JERICHO – When Paul Marshall was a freshman in 2013, he saw action for one drive during Week 1 of the high school football season.
He didn’t step back on the field for Mount Mansfield Union High School until opening weekend of … 2015.
Away from the game he loves for two years, the 6-foot-2, 230-pound Marshall has overcome a devastating knee injury, a long recovery and rehab process and uncalculated odds to suit up again for the Cougars.
Suffering a torn meniscus in his left knee that required donor transplant surgery and additional cartilage, a rare procedure for a teenager, Marshall hasn’t missed a game through four weeks, slotted as the starting left tackle for an uptempo spread offense and earning a rotation spot on the defensive line.
“I’ve never seen a kid work so hard for a definite-maybe,” MMU coach Marty Richards said. “He worked two years in the weight room to get stronger, went to physical therapy. He never gave up, he never wavered and failure wasn’t an option for him.
“He’s the type of kid who will persevere — you can’t teach that.”
While the Cougars, back in Division II after a four-year stay in D-I, are winless and battling the injury bug in the first month of the season, Marshall’s return has been one of the few bright spots.
“I told our coaches I just wanted him to play one side of the ball, but he impressed and he showed through preseason that he could do it,” Richards said. “I didn’t want to take too many chances because, as a coach, you have their future in mind, too.”
Marshall, though, was determined to play again, despite his doctor’s original recommendation.
“I was really sad about it because I couldn’t imagine life without football,” Marshall said. “Really, in my mind, (my doctor) knew I was always going to get back and I knew I was always going to get back.”
Marshall suffered the knee injury during football camp at Norwich University, just a few weeks before reporting to MMU preseason practice.
“I took a wrong step when I was planting and I pretty much heard a pop,” Marshall said. “It didn’t hurt that much at the time, but the more I played on it, the more it hurt.”
Initially thought to be just a sprain, Marshall went to preseason and earned a spot on the varsity squad, played one series and took part in a JV game before the MRI results came in. Marshall had a complete tear of his meniscus, a piece of cartilage that acts as a cushion between the femur and tibia.
Marshall went on a donor list for the meniscus transplant and had surgery the day before Thanksgiving in 2013. While there is enough data on older people who had similar knee procedures, Marshall’s case was unique, according to his doctor.
“What he had done, there is very little information with how long the procedure is going to last,” said Dr. James Slauterbeck. “I couldn’t tell him what will happen in a body of a 14- or 15-year old.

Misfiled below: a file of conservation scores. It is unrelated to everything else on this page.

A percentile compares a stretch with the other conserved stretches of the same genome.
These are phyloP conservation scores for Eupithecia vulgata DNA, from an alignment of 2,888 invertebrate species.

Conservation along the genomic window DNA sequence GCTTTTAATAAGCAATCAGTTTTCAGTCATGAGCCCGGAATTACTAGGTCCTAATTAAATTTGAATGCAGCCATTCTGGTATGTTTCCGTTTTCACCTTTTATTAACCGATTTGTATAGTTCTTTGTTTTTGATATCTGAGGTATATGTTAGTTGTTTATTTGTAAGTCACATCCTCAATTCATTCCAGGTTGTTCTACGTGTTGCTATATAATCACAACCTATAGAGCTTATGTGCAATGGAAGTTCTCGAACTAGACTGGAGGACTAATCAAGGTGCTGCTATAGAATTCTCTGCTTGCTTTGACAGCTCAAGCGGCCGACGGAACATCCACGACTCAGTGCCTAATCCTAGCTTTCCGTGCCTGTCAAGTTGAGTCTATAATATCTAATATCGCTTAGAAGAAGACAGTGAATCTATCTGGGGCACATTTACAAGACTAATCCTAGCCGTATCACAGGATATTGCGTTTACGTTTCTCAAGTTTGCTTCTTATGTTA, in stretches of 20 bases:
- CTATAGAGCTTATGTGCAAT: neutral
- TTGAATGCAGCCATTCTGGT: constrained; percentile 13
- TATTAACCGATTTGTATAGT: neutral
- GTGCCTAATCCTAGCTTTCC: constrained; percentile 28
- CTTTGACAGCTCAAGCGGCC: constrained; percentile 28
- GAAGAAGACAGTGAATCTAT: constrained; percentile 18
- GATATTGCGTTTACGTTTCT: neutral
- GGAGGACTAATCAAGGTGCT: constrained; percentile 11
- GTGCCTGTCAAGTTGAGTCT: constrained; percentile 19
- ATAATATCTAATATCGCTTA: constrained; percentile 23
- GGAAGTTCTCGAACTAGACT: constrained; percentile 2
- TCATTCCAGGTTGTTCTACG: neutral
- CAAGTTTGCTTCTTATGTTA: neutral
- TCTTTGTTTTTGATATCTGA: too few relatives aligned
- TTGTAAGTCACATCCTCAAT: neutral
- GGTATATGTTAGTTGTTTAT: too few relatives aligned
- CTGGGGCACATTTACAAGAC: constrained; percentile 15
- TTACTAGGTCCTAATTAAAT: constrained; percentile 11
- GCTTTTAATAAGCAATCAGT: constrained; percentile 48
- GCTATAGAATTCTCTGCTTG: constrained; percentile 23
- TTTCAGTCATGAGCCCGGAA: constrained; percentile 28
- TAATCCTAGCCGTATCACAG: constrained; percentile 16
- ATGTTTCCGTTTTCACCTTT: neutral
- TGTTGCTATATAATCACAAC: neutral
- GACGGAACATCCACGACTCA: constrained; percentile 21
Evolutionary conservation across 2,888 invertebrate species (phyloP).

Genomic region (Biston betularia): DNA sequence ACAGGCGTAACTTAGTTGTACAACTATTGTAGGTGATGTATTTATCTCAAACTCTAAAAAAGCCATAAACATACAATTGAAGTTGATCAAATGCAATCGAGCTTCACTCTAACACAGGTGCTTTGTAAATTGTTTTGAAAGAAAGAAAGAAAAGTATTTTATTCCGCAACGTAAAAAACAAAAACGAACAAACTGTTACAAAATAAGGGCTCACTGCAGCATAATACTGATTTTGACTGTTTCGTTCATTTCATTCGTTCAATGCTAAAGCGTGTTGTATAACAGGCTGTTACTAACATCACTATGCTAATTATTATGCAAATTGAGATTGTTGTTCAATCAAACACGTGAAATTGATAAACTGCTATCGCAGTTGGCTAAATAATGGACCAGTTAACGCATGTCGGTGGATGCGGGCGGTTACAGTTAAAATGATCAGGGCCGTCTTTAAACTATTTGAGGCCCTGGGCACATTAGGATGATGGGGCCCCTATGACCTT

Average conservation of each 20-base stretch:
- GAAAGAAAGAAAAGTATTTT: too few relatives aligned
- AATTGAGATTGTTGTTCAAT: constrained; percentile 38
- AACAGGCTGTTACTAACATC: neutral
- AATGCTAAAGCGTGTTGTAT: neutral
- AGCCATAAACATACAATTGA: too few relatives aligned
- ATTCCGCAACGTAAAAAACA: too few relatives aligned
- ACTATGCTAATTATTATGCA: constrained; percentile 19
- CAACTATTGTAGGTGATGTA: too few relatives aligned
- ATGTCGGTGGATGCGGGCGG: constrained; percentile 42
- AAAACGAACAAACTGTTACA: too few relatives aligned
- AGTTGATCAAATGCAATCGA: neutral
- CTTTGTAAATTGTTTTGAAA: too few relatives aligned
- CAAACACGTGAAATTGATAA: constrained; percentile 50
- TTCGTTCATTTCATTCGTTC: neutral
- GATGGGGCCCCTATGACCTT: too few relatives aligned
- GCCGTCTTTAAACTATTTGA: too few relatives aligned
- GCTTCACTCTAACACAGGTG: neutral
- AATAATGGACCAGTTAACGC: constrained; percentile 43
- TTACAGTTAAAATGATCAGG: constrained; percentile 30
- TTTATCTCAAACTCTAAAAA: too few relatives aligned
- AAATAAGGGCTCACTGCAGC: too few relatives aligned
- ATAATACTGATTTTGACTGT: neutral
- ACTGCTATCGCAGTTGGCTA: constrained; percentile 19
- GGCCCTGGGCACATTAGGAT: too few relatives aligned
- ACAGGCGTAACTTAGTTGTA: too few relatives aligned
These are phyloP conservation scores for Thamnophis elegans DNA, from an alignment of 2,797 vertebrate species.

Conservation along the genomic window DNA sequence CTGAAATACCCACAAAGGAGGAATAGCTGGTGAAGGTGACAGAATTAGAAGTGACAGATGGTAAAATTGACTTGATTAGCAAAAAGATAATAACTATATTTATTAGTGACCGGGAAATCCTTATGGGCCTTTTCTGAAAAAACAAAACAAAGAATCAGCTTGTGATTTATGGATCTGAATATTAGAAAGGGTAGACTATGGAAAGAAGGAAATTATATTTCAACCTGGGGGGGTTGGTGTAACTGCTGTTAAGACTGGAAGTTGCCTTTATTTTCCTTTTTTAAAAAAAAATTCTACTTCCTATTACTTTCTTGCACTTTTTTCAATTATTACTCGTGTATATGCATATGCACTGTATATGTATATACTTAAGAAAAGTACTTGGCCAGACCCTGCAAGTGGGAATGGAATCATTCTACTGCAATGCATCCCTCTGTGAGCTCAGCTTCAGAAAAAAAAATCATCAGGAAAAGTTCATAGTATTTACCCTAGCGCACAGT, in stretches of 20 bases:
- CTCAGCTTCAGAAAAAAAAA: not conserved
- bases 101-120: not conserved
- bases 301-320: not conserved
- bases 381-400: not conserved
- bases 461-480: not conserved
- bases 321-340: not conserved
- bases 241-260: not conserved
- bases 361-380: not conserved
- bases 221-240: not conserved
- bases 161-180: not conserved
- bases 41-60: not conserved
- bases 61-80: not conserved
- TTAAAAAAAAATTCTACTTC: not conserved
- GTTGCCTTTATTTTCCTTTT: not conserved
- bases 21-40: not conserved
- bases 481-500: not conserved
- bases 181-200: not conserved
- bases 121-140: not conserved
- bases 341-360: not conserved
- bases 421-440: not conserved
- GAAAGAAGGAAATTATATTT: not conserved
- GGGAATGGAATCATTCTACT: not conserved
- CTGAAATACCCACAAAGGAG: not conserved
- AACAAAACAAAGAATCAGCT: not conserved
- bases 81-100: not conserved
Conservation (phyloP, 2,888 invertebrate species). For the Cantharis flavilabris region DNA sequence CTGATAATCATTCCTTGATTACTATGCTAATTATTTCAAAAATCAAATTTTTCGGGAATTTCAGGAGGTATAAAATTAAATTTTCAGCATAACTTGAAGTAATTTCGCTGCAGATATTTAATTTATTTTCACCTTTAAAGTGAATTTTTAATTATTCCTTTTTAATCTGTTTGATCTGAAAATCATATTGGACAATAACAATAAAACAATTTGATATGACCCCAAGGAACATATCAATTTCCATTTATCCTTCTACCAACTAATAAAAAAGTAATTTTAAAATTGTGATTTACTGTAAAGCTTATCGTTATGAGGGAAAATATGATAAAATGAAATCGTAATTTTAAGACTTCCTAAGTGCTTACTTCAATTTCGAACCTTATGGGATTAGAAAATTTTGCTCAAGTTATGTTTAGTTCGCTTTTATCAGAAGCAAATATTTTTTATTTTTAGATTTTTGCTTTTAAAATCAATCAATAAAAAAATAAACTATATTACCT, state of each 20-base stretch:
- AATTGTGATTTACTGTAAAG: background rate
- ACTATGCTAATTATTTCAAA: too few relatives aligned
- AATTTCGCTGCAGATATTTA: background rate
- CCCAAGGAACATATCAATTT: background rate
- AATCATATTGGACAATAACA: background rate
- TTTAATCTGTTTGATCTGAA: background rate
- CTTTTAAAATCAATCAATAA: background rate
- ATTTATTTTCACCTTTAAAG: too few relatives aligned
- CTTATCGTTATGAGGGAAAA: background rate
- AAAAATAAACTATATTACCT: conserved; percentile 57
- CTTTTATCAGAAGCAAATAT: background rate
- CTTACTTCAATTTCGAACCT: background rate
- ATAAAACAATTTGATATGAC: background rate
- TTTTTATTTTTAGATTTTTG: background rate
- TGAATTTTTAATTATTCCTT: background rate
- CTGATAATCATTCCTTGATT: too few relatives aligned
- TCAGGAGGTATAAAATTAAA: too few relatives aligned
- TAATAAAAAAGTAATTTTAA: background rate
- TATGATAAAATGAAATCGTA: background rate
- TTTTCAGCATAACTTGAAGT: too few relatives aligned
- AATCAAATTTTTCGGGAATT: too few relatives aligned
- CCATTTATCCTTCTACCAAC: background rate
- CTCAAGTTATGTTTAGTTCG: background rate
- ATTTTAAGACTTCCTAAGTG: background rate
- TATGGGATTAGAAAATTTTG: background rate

“That’s what prompted this critical plan to reconstruct or restore his knee as normal we could make it.”
Slauterbeck also cautioned Marshall about returning to football.
“My goal when we started all this was to get him walking without pain,” Slauterbeck said.
Through PT, a home weight set his parents purchased and an overhaul to his dietary habits, Marshall slowly strengthened his knee and remade his overall physique. Marshall has shed 50 pounds since freshman year.
“He has done very well and he is painless and he has pushed every limit I have put on him,” Slauterbeck said. “We had a very long heart-to-heart talk. My recommendation is to be careful with athletic activities. In his eyes, it’s extremely important to him to return to the sport he loves.
“Anything he’s done is a tribute to him. His body, his life — whatever he has done I would attribute to him.”
Marshall’s parents share the same concerns but remain supportive.
“Plenty of kids are told you can’t play your sport again and they don’t have the opportunity to go back to it,” said Marilyn Marshall, Paul’s mother. “He was lucky he was at least given a second chance.”
Paul’s father, Jeff Marshall: “There’s a risk, but when somebody is passionate about something like Paul is, you don’t want to take that away from him.”
When Paul Marshall slapped on his pads and helmet for the Week 1 home game against Burr and Burton last month, an adrenaline rush he hadn’t felt in two years flowed through his body.
“It was really relieving to get back out there and put on the gear again,” Marshall said. “That’s one thing I always remembered, that feeling of playing football on a Saturday or something.
“It definitely came back a bit and it feel really good.”